What is educational technology to you?
Educational Technology as a field exists to assist student learning. Educational technology is a grab-bag of methods; it is a set of tools; it is a hope and an ideology; it is a belief that learning can be interesting and motivating, that teaching can be clear and precise, yet challenging and open; it is a cornucopia of classic films, videos, computer programs; it is a way of thinking; it is a teacher reaching out beyond language and fact with the simple use of a visual, a sound clip; or a captivating demonstration; it is the extension of the concept of 'literacy' to include visual, film, and television literacy, as well as computer literacy and digital literacy; it is pressing the products and processes of technology into the service of education. These are the elements of an educational technology to me.
In one of your articles, you write: "Postmodern thinking has entered the mainstream of educational technology theory and practice."; Could you briefly outline for us what postmodernism is?
The term postmodern has been subject to such abuse and misuse and misunderstanding that it is almost counter-productive to use it at all. Yet, the term is still a useful one, and I like it, because if we use it in educational technology, it places us in the milieu of cultural criticism. Criticism in the arts has always been an acceptable endeavor, but criticism in our own field of educational technology is, curiously, suspect. I think that it because we strive so hard to be a science, even if only a 'social' science, and indeed we think of our field as value free, positivist, and content neutral. It is fine to apply criticism to a current movie, or television show, or music concert, but when it comes to our own field, we stop short.
But the question was specifically, What is postmodernism? To me, the concept of the postmodern is simply a way of thinking which recognizes the existence of a relativistic and pluri-cultural society. Some of the quick definitions: 'double coding.' 'incredulity towards metanarratives.' 'Incessant bricolage'.
How has postmodernism been used in educational technology?
Traditionally, educational technology seems to advocate that there is one best way, whether process or product. The best process is supposed to be a systematic approach. The best product or medium is the current one: Today is it the WWW, yesterday it was the computer, last year it was the television. But surely there is no one best way, and there is no one master medium. Our field learned that long ago, for example when we moved to the idea of 'media attributes', or earlier when we accepted the concept of a continuum of media along a 'cone'. The postmodern view is not frightening, is not leading society towards chaos, and is not suggesting that 'every hue of every view' is valid. But what postmodernism does do is to legitimize alternative discourses. It is important , indeed critical, that we explore our field and our potential to the educational enterprise through multiple-vision glasses, not just in one or two ways.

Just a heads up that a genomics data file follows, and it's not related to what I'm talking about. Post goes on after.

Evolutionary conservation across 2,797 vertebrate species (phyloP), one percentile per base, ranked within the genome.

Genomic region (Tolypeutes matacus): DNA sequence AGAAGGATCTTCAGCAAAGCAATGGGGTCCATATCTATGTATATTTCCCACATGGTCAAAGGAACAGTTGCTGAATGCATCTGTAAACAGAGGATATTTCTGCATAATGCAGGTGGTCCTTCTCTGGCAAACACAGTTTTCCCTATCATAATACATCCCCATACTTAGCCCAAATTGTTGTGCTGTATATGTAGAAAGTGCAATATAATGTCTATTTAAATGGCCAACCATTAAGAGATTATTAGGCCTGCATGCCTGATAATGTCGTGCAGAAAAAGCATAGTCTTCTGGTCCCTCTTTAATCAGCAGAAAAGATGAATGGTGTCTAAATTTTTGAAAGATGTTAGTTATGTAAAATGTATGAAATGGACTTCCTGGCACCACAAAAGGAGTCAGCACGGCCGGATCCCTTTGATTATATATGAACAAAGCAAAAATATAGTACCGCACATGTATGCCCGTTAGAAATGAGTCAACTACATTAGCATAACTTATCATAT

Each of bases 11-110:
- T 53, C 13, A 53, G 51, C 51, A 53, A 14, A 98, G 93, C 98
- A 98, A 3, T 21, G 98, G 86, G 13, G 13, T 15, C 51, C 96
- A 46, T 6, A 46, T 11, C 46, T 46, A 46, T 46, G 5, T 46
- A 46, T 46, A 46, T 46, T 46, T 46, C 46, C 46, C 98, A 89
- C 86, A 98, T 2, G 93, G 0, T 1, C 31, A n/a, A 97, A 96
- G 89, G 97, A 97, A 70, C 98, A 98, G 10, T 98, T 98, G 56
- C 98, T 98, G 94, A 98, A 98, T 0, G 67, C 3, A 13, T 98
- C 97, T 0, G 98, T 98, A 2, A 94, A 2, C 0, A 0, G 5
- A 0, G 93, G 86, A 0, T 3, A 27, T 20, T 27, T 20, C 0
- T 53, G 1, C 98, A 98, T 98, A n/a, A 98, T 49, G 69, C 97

Why am I a postmodernist? Because that is how I grew up. I was 'marginalized' (a very postmodern term) in two ways. First I am a Canadian. But I did my post-graduate work in the USA. I learned a lot of valuable things in the US and am forever grateful for my academic grounding. But have you ever been to a conference, or read a book where the author says that one of the most important reasons for adapting technology in schools is so that America can be a better place? Now, wait a minute, as a Canadian, I know full well that I do not use technology so that America can be better! That is an example of a marginalized postmodernist.
There is a second real way that I am marginalized. My cultural heritage is Ukrainian. Now, don't get me wrong: I am a third generation Canadian born and a Canadian through and through. But still, I grew up learning one set of history 'facts' at school and a different set of history 'facts' at home. (Do you know who won the war of 1812? Canadians think that we won it; the British think that they won it, and you Americans think that you won it!) The literature taught in my school NEVER included the literature of my heritage. The music I learned at school was not the same music I learned within my cultural community. I learned that there was a mainstream culture, and that there was my own culture.
Being of Ukrainian heritage and of Canadian birth and studying in an American milieu was an interesting challenge. I learned that my cultures were probably second rate if only because they were marginalized and ignored. If they don't talk about you, you don't exist..
So, I learned very quickly about cultural imperialism. Sometimes it didn't matter and sometimes it did. But when it came to my professional field of choice, the culture rubbed off. There was an underlying culture of educational technology, too. There was more than one way of looking at what technology could do for a student, or could do to a student.
Today, the battle has not yet been won. Far from it. We are rushing to network all the schools and classrooms. But we really haven't figured out what we are going to do next. And in the meantime we are losing our ties with the past, with our cultures, with history. And we are making the same mistakes all over again.